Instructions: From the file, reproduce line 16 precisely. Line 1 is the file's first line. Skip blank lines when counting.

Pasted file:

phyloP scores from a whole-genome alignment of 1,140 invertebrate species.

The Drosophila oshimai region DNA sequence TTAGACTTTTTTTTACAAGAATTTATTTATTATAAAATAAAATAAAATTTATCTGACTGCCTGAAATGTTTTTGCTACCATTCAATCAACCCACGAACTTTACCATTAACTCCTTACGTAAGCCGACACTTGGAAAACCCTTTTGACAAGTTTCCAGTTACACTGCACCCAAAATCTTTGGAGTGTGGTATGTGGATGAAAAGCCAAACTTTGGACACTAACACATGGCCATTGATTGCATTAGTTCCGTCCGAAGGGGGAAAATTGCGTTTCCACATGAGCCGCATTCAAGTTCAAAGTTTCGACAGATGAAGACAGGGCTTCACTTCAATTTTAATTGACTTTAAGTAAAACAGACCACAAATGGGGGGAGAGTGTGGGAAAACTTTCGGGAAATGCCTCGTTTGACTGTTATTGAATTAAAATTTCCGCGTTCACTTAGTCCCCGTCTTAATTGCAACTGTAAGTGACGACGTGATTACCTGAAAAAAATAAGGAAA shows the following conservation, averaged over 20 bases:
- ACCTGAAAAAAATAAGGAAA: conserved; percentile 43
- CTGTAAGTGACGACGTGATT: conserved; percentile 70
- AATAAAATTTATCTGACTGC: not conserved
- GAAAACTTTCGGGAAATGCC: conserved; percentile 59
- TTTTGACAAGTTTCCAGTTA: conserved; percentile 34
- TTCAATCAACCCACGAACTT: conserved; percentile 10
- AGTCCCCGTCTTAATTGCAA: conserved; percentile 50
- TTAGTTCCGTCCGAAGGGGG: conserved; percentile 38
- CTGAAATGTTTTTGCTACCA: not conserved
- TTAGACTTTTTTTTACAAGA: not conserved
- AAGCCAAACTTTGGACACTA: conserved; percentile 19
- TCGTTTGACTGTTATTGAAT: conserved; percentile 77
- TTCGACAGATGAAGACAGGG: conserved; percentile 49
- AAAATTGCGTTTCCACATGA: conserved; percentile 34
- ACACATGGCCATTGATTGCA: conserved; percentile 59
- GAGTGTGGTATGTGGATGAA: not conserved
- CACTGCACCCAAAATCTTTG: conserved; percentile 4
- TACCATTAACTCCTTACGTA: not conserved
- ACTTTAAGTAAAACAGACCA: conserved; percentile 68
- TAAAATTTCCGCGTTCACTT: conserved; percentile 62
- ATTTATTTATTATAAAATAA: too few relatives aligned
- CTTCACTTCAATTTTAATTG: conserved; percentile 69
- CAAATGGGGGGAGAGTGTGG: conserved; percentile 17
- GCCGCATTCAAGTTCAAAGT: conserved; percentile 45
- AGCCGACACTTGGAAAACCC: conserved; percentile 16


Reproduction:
- AAAATTGCGTTTCCACATGA: conserved; percentile 34